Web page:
Most Roman children received their education from their parents. The boys would be taught to throw spears, use a sword, box, swim and, if the family possessed one, to ride a horse. A great deal of emphasis was placed on physical training because of a boy's future role as defender of the Roman Empire.
If the father could read and write, the son would also be taught these skills. Reading and writing were often taught by using books on the history of Rome. Learning dates in history was difficult. Events were not recorded by numbered years but by the two consuls who were ruling at the time. As Rome changed consuls every year, this created serious problems for Roman schoolchildren.
Girls were trained by their mothers to cook, make clothes and to do other jobs that the Romans believed would make a girl into a "good wife".
In the second century BC schools began to emerge in Rome. They were very small and were usually only one room. As well as reading and writing, children were taught elementary arithmetic. The Roman numeral system made arithmetic difficult and most sums were done by moving beads on a counting frame called an abacus.
The Romans were strong believers in corporal punishment. One popular saying was: "A man who has not been flogged is not trained." The main form of punishment was being hit with a leather whip. Terence disagreed with this approach and argued: "The man who keeps to the path of duty through fear of punishment will be honest just as long as he thinks he'll be found out. If he think's he can get away with something undetected, then he'll be back to his tricks. But the man who is attached to you by affection is anxious to treat you as you treat him, whether you're there or not... A man who can't do this should admit that he cannot control children."
Many rich Romans preferred to employ private tutors to educate their children at home. It was usually cheaper to buy an educated Greek slave to teach children than to send them to school. As most of the books used were in Greek, Roman children were brought up to be bilingual.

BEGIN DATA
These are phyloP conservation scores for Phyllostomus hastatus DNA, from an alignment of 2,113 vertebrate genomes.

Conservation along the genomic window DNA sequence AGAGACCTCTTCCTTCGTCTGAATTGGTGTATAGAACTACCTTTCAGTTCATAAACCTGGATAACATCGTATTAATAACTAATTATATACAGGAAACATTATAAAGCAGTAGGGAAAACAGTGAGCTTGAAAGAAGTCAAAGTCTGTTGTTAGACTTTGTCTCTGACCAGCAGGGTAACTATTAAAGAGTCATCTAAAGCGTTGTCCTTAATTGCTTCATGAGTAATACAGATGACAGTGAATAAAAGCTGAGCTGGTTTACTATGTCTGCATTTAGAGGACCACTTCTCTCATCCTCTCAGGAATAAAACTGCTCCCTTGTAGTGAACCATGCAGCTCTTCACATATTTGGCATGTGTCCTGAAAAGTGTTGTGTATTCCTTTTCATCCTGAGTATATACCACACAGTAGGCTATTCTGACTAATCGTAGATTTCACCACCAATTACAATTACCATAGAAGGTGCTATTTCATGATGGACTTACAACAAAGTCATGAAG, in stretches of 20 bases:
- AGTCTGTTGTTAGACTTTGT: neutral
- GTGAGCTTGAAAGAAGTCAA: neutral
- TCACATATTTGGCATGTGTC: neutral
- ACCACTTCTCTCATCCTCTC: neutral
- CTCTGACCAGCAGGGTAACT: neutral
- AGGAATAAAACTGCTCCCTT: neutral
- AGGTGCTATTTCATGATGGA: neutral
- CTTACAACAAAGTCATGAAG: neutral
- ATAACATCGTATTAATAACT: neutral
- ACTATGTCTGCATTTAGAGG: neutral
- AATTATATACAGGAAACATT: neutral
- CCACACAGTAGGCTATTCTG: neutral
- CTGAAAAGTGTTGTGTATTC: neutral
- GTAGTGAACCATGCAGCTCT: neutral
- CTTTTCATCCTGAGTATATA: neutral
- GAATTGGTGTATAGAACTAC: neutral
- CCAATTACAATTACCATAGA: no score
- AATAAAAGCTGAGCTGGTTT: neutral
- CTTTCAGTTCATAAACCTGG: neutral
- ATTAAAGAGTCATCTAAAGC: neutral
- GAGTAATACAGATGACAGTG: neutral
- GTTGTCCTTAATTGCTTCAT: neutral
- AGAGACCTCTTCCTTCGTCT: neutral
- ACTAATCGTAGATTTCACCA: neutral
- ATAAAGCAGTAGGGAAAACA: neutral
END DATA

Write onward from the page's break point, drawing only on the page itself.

Quintilian, an important Roman educationalist in the 1st century AD, believed that schools were better than private tutors. He argued that schools encouraged competition between children and in doing so improved standards.
Wealthy Romans gradually became convinced by these arguments and schools became more popular.
Quintilian also argued that children would do better at school if both the child's parents had also been educated. This encouraged some fathers to spend money on their daughter's education, but from the evidence that we have this was still fairly rare.
At the age of fourteen children of the rich went to a school where they were taught the skills of oratory (public speaking). This was to enable them to become successful politicians and lawyers when they became older.
The patricians worried about the power of teachers to shape the minds of young people and in 92 BC the Senate expelled all teachers from Rome for encouraging their pupils to be "too clever". The Senate was particularly concerned about the teaching of Greek Philosophy which they believed encouraged disobedience.